26 Aug 2021
In the final instalment of this three-part series to mark World Water Week, we consider how innovation is changing the future of sustainable water use on golf courses.
GEO was delighted to speak with Andy Brown, Senior Sales Manager - Global Business Development and Relationships at The Toro Company as he shared his thoughts on water use, sustainability, climate change and how golf courses can do more to use less water.
As a patron of GEO Foundation and global partner of the OnCourse programme, Toro supports sustainability in and through golf.
What exciting developments are happening across the sector?
Across the board, the industry has been investing in evolutionary developments. A good example is moving away from managed irrigated turf areas and putting more natural turf areas or natural spaces onto a golf course, creating almost like island golf, where you're playing across natural waste areas onto managed turf areas.
Seed developers are producing varieties now which are far more drought-tolerant, salt-resistant, disease-resistant, etc. So as more restrictions come into place, be they water or certain chemicals, herbicides, pesticides, the big question is, can the grass survive without that extra help?
That’s the seed manufacturers’ and developers’ job, that's what they're doing, and it's been remarkable. Just the development of salt-tolerant grasses from the early part of the 2000s, through to now, it's been dramatic how much improvement there’s been. It’s enabled slightly higher saltwater to be used, so in a seaside environment, where salts are a problem, whether that’s because of groundwater or from sea spray or just because that's where your water source is, you can now use a higher salt content water.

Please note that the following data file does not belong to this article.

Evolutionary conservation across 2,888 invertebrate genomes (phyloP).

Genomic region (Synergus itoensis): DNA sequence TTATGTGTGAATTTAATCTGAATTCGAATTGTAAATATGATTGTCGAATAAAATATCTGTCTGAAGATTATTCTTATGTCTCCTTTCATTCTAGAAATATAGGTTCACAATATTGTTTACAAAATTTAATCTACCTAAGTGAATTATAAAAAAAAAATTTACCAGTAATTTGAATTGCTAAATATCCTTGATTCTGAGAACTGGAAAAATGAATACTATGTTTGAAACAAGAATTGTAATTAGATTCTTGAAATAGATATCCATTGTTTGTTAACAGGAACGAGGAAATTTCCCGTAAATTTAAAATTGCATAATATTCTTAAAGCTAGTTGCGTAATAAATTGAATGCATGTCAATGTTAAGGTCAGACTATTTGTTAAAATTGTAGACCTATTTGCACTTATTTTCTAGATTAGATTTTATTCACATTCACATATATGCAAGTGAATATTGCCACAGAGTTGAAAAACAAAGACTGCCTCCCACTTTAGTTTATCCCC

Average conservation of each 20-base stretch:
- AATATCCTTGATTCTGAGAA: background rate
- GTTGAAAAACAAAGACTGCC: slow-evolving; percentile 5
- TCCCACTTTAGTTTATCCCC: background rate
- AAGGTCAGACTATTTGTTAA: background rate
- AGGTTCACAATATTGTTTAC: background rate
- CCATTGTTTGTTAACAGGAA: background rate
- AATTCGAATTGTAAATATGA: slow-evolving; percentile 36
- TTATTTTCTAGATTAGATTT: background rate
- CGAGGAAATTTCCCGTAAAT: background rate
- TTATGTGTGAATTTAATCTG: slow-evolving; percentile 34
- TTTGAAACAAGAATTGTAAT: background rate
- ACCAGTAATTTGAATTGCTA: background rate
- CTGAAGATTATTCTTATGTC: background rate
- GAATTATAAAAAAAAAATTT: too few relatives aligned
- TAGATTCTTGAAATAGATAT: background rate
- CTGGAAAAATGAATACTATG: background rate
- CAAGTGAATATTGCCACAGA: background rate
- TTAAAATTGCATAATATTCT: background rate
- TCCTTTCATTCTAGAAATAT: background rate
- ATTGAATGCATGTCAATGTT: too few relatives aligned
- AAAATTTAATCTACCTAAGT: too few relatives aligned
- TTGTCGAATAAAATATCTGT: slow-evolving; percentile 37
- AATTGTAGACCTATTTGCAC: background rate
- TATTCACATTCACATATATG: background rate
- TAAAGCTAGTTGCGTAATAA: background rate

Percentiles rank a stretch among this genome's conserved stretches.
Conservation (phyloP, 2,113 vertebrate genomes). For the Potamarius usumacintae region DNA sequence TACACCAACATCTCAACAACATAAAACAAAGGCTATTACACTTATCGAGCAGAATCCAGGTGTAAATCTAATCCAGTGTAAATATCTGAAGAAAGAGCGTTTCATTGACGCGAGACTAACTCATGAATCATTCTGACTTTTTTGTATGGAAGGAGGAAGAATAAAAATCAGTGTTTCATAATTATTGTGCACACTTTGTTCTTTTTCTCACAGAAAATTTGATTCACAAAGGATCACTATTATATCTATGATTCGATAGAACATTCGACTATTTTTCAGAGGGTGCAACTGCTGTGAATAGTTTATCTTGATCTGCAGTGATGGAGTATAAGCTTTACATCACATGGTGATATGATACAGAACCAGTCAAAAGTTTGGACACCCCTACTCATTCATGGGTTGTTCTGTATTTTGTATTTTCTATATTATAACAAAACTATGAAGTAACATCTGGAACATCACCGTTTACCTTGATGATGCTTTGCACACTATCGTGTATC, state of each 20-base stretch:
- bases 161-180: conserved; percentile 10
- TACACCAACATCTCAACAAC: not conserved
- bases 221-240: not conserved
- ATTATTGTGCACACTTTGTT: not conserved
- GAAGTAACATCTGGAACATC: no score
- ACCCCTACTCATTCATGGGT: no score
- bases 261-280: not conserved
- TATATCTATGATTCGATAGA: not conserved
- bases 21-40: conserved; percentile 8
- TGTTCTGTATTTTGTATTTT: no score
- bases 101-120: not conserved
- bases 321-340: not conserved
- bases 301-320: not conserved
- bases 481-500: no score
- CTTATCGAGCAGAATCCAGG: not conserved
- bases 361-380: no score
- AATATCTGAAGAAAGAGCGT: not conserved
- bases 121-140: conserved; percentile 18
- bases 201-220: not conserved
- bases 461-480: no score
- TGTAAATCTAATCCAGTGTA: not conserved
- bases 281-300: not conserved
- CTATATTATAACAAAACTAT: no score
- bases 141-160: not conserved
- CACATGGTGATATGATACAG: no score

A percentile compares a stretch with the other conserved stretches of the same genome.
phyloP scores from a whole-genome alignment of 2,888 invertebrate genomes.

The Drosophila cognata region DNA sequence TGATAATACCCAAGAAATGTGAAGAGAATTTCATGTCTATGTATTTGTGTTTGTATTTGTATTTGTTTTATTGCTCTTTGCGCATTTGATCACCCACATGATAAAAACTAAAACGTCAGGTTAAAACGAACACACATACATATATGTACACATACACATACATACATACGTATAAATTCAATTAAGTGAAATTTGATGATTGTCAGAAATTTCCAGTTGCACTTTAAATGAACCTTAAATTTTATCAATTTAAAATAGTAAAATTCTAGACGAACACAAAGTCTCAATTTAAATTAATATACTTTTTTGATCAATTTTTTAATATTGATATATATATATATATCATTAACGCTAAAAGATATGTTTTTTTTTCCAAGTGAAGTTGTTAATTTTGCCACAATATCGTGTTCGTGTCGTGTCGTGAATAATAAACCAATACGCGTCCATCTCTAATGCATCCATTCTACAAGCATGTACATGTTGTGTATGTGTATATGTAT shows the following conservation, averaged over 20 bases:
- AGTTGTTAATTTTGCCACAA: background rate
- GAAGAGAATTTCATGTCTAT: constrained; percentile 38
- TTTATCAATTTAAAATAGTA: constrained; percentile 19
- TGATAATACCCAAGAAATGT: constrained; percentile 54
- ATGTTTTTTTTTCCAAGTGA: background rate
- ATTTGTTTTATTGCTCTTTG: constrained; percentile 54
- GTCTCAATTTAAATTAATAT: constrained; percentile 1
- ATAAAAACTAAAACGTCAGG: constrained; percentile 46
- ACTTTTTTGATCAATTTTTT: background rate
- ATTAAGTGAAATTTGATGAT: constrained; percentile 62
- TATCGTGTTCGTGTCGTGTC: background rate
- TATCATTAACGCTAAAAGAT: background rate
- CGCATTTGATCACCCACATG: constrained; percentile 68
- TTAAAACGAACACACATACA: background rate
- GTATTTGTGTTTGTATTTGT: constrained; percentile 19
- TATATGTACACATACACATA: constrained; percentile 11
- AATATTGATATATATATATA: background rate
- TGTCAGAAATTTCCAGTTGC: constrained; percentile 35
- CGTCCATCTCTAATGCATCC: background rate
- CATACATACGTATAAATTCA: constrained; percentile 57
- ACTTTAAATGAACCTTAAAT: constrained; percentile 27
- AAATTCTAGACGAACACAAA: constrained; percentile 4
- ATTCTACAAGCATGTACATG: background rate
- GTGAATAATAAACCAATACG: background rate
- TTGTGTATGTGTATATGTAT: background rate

In Southern Europe and other parts of the world they are using treated sewage effluent, TSE, from communities where that water has been treated to a standard not suitable for drinking but suited for the application, whether it be in agriculture, or in golf, or sports and amenities.
In Northern Europe, that’s not been as necessary up until now, and water companies have not been thinking that that's what they want to do, and a lot of that water is just being pumped out into the sea. So there should be some way of looking at that, but that will require regulations around health and safety to be managed in the same way because you don't want to have water being put onto a golf course that's not suitable or would cause any issues for people coming into contact with it.
Another thing that is really interesting is the development of technology around reverse osmosis and desalination. That's now becoming more economic than in the past, with some wonderful technologies being developed across the world, particularly in countries where this is really critical such as Israel and other parts of the Middle East and the hotter parts of the world.